Original URL:  http://www.azstarnet.com/star/fri/31031MILKENAWARD.html

Foothills teacher wins Milken Award
October 31, 2003
By Jennifer Sterba

Spanish teacher Sheryl Castro of Catalina Foothills High School was awarded $25,000 Thursday at a surprise school assembly before her peers and students.

Teachers and students leapt to their feet in an ovation for the somewhat bewildered Castro - who at first just sat there with her hand over her heart, her eyes wide. Nearby colleagues hugged her and dragged her to her feet.

"She's a phenomenal influence," said Lin Shackman, assistant principal at Catalina Foothills, where Castro teaches. "She's open in sharing. She's a master teacher. Her colleagues respect her highly."

Brothers Lowell and Michael Milken established the National Educator Awards program in 1985 to reward, retain and attract quality teachers.

Participating states' departments of education identify candidates for evaluation and selection. How they do that is confidential, and the program does not include a nomination or application procedure.

Castro - one of 100 teachers recognized this year - joins a family of 1,977  outstanding teachers from 47 states and the District of Columbia given the award by the Milken Family Foundation. The private foundation was established in 1982 to advance inventive and effective ways of helping people help themselves.

The foundation has handed out $49 million since the program's inception - $2.5 million this year alone. The money is an unrestricted award and can be spent at the recipient's discretion.

"It never becomes old because each one of the teachers has an individual story," said co-founder Lowell Milken. "It's always exciting to see the students' reaction and admiration of other teachers."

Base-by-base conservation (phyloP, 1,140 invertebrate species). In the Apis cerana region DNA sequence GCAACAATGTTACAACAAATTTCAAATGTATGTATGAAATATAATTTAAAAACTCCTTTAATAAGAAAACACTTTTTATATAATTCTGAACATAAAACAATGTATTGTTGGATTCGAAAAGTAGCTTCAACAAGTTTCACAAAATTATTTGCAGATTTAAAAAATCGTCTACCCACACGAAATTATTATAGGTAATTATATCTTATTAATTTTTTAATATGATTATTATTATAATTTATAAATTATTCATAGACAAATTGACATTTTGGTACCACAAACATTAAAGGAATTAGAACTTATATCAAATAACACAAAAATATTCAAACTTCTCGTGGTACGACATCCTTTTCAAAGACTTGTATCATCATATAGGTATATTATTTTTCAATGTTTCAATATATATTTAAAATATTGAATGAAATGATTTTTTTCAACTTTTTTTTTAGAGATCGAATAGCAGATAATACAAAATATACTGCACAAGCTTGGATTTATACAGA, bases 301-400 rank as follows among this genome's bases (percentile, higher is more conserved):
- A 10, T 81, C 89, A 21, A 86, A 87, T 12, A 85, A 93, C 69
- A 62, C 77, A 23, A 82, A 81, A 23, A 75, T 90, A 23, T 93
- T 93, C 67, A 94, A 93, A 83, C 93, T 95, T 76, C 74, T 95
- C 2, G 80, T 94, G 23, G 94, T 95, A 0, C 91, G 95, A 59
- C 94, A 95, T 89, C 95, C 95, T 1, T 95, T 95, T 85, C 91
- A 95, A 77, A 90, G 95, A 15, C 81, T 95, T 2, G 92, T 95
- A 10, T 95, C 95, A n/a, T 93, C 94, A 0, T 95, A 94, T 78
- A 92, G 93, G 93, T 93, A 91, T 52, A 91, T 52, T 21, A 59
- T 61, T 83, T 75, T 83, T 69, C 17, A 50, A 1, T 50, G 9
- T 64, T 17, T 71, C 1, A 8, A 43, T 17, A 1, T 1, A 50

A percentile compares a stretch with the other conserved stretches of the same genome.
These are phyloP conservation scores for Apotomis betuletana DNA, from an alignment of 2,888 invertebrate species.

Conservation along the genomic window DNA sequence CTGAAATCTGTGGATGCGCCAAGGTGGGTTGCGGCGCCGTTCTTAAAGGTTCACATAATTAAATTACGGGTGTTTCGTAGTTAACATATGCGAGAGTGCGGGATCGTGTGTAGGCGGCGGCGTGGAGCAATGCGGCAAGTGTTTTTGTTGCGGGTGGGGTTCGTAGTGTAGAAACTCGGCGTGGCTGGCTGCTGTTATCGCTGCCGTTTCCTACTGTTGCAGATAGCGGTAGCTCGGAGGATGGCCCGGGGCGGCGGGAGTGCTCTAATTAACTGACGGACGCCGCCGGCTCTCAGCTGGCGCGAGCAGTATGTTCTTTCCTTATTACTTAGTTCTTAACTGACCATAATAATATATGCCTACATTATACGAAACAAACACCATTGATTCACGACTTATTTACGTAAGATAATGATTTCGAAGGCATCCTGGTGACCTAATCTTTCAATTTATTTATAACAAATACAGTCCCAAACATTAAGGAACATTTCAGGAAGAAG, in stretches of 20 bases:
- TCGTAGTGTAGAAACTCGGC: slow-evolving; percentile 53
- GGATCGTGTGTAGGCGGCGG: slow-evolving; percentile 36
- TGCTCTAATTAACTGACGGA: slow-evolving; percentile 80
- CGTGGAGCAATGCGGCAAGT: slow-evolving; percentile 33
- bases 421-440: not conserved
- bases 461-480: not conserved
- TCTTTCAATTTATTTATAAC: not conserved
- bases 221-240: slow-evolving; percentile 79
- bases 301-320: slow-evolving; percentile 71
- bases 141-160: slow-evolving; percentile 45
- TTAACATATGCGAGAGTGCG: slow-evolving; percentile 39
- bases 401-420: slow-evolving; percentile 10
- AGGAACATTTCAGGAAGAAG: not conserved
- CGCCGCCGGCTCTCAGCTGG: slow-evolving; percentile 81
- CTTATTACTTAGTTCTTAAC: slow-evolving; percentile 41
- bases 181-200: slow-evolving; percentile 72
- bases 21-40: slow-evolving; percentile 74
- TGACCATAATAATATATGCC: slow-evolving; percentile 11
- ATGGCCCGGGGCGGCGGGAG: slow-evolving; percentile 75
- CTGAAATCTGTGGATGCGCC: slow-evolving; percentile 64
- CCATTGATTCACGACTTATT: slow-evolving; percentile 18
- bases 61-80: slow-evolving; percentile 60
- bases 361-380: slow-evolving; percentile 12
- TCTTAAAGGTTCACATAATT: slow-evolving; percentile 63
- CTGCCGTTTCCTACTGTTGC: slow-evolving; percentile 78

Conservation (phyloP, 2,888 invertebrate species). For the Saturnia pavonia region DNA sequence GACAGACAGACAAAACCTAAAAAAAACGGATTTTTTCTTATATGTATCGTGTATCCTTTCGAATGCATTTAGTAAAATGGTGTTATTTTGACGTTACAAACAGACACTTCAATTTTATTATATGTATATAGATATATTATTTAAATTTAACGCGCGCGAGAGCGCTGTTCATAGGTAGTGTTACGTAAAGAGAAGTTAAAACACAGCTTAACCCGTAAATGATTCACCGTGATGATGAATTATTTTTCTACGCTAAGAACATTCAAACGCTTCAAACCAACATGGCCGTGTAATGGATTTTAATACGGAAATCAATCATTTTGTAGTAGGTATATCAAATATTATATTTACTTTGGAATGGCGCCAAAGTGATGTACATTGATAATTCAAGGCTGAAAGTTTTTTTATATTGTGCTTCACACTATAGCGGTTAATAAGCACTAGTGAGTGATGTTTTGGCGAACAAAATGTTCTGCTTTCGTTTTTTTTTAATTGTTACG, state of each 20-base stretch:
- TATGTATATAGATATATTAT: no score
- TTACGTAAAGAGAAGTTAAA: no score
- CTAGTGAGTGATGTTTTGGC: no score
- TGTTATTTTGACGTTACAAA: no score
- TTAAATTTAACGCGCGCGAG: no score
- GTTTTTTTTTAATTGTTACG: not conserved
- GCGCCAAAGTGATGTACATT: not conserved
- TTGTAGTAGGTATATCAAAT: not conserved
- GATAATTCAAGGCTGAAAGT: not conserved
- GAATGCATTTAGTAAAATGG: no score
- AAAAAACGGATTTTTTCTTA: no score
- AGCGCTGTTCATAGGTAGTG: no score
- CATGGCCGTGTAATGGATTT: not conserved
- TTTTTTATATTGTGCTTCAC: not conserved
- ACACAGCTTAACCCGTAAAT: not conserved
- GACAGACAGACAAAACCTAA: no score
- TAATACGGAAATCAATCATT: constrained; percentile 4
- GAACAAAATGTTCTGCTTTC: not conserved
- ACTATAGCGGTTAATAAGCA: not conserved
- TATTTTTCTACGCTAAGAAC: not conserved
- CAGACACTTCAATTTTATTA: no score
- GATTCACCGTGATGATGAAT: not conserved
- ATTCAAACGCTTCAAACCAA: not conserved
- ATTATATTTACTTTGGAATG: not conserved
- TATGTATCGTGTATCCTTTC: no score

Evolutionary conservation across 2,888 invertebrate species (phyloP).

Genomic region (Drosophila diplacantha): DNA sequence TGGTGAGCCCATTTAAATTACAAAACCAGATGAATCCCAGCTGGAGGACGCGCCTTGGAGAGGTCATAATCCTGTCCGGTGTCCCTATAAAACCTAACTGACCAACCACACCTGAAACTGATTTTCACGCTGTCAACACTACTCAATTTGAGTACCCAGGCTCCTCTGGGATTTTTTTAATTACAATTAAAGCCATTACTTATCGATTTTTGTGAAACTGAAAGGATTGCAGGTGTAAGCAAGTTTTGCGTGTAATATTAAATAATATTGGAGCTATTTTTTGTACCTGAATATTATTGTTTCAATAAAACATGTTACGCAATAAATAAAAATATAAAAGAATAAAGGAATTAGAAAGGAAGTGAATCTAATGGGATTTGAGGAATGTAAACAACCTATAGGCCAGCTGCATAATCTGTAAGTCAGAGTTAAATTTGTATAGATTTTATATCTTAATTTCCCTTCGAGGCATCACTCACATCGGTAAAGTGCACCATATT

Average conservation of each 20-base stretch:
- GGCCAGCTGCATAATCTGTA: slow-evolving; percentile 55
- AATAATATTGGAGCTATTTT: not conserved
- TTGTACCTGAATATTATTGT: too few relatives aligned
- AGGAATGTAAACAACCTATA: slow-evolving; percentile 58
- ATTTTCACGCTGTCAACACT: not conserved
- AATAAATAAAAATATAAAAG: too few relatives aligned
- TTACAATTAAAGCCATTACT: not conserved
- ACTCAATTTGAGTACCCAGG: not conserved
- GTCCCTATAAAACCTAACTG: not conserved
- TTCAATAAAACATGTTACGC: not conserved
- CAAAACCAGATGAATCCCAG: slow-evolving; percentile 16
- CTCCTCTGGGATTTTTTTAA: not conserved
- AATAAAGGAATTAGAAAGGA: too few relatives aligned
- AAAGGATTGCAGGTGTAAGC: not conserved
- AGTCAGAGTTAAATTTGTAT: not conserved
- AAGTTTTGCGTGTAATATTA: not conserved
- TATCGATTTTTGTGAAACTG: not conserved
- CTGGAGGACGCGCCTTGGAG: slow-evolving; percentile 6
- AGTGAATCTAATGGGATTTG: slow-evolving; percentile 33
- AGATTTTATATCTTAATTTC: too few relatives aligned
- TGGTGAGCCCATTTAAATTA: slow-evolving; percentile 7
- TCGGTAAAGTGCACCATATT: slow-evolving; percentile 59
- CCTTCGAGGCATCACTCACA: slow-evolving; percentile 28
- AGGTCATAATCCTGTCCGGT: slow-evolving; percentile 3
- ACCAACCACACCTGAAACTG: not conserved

When Milken asked for the envelope containing Castro's name as a winner, students enthusiastically provided the drum roll - banging their feet on the gymnasium bleachers.

"I had no idea," Castro said. "It's a good thing I didn't wear my jeans."

Castro said she didn't know yet how she would spend the money, but that it would be on "something good."

She graduated from Kearney State College in 1981 with a bachelor's degree in Spanish and German. She continued her education with a master's degree in 20th-century Spanish and Spanish-American Literature from the University of Nebraska in 1986.

Castro, who also has an English as a Second Language endorsement, has 20 years of teaching experience. She spent nine of those years teaching Spanish to grades nine through 12 at Catalina Foothills.

"She really connects with the students. She's at that same level with us and she doesn't talk down to us," said sophomore Dana Behnke, a 15-year-old student of Castro's. "That creates an atmosphere that's easy to learn in and is more relaxed."

Sophomore Shannon Johnson, 15, agreed.

"She's really enthusiastic and you can tell she really has a passion about what she's doing," Johnson said. "You realize that Spanish is important and can be fun. It's just motivating."

It's Castro's ability to inspire her students that makes her so valuable to the district, Shackman said.

"Kids are active. They're engaged. They're learning," Shackman said.

Castro said she would describe her teaching style as relaxed, yet focused - something Castro said isn't difficult to keep up, regardless of good or bad days.

"You change your outlook in the classroom," she said. "It's not their fault if the washer at home isn't working. You walk into the classroom with a clean slate."

* Contact reporter Jennifer Sterba at 573-4191 or at jsterba@azstarnet.com